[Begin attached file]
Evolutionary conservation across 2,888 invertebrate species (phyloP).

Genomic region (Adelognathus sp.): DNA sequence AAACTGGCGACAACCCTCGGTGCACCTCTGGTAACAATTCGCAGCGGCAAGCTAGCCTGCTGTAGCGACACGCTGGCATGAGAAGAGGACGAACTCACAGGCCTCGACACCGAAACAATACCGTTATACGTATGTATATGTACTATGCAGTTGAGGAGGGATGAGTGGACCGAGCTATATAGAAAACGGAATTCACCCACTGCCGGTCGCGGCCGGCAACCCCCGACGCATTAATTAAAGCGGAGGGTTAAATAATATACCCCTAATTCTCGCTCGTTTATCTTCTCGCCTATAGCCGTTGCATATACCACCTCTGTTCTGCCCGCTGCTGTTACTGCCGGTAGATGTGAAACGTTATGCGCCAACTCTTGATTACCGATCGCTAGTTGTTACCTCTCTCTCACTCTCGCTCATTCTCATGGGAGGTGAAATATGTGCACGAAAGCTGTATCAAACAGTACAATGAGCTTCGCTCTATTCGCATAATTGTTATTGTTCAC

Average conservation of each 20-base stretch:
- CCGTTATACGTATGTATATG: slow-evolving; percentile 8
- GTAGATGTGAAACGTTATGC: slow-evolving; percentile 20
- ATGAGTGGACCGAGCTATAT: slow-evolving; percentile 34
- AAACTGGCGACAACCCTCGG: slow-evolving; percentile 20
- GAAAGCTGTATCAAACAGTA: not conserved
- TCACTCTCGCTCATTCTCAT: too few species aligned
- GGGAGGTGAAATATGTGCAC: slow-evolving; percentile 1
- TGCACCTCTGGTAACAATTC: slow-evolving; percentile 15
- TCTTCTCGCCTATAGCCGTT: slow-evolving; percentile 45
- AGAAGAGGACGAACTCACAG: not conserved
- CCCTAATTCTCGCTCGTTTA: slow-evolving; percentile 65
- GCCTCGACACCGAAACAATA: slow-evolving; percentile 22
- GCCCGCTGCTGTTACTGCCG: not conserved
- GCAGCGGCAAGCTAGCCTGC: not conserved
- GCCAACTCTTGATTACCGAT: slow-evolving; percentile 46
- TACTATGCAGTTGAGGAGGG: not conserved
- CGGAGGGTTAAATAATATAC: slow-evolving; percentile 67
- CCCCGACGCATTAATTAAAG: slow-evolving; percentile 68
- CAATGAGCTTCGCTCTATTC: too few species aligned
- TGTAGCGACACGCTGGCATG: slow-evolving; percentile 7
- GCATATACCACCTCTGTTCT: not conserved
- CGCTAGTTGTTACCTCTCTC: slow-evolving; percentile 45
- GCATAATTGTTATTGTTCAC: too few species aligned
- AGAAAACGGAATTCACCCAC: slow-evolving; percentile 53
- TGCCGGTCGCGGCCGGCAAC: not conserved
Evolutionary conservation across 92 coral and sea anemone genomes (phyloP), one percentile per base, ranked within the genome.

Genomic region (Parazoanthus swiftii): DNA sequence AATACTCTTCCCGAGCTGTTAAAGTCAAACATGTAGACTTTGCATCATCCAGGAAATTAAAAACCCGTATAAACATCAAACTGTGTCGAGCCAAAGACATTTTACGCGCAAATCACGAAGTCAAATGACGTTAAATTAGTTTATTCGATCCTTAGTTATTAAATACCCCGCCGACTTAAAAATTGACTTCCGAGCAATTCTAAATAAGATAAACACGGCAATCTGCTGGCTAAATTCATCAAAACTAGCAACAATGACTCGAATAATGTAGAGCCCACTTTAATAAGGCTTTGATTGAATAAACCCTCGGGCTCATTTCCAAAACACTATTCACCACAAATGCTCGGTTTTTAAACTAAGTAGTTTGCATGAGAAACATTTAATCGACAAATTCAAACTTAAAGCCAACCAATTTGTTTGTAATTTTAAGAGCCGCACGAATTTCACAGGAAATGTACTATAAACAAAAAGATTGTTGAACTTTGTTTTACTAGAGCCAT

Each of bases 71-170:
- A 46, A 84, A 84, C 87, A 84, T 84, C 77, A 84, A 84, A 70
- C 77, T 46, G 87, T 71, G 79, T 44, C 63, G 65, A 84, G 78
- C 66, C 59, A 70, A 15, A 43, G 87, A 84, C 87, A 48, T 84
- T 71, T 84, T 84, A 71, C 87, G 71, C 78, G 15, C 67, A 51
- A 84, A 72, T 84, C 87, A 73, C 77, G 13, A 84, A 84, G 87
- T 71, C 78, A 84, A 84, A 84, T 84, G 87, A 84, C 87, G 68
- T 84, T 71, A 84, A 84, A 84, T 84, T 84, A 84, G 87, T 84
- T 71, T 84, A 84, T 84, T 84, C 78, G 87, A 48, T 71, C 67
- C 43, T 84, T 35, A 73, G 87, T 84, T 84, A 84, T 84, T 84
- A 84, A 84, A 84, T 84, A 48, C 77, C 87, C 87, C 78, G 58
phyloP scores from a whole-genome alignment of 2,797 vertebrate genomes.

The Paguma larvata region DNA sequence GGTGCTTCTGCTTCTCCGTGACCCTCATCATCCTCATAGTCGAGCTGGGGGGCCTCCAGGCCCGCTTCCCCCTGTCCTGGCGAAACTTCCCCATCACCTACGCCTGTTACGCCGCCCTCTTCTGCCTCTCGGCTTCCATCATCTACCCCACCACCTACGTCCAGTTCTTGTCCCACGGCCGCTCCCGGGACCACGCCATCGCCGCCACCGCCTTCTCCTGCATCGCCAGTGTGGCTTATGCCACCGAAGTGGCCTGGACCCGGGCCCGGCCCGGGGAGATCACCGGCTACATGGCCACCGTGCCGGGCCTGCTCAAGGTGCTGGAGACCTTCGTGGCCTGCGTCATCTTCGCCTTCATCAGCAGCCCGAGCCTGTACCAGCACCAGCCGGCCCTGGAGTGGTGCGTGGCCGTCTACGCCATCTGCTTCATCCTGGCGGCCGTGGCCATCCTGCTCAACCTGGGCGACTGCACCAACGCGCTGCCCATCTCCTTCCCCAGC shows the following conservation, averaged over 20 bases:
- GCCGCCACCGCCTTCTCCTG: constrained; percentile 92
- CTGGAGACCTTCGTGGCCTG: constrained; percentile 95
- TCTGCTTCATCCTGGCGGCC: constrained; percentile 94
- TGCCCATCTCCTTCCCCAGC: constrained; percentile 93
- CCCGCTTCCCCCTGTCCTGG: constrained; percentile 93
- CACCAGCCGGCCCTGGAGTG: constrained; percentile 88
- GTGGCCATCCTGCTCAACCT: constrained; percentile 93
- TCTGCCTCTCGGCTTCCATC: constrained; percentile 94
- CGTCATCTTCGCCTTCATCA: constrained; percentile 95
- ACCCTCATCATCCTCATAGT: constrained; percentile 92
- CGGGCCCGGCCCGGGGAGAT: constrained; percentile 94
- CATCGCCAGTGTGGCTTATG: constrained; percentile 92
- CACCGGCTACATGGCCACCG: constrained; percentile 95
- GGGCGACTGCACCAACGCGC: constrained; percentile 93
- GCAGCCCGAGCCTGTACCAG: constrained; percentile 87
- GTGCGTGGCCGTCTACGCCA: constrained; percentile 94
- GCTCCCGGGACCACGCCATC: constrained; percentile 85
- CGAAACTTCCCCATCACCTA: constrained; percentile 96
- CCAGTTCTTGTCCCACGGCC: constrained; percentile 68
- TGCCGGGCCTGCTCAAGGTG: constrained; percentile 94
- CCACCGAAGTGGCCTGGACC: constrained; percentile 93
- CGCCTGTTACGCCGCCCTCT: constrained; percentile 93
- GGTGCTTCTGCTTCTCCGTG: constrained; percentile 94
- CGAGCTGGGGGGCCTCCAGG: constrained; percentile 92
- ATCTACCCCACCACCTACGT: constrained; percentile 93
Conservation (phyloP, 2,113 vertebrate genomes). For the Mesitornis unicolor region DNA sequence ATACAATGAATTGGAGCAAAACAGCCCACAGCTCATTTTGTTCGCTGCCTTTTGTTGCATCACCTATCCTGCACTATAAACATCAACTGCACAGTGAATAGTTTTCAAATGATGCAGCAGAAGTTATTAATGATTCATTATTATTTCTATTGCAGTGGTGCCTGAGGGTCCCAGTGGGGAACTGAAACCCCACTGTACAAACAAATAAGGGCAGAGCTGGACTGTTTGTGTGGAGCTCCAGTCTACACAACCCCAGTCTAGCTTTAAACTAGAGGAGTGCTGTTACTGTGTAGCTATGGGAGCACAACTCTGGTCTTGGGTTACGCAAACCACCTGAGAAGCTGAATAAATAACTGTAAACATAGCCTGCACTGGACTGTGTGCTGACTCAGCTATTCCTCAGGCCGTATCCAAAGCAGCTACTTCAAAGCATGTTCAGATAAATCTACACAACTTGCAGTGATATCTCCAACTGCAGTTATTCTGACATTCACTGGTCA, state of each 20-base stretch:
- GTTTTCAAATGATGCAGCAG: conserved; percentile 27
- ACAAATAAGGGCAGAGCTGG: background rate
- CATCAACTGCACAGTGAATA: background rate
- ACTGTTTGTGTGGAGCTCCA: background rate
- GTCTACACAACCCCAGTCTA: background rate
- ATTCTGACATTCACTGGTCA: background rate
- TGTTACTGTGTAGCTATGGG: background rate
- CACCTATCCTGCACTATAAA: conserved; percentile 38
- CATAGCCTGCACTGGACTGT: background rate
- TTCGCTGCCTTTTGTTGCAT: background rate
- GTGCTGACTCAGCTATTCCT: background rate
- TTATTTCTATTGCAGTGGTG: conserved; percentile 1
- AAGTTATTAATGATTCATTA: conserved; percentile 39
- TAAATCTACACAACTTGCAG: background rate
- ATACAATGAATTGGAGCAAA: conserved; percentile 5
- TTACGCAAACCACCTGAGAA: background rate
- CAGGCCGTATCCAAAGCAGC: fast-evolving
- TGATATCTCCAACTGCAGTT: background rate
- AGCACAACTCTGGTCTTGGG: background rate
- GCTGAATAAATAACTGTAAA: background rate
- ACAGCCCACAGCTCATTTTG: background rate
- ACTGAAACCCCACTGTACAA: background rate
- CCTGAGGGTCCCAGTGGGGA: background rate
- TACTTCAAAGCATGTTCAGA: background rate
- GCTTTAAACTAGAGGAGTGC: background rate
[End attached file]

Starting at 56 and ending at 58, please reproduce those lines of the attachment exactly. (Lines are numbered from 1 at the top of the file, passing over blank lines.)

- CACCGGCTACATGGCCACCG: constrained; percentile 95
- GGGCGACTGCACCAACGCGC: constrained; percentile 93
- GCAGCCCGAGCCTGTACCAG: constrained; percentile 87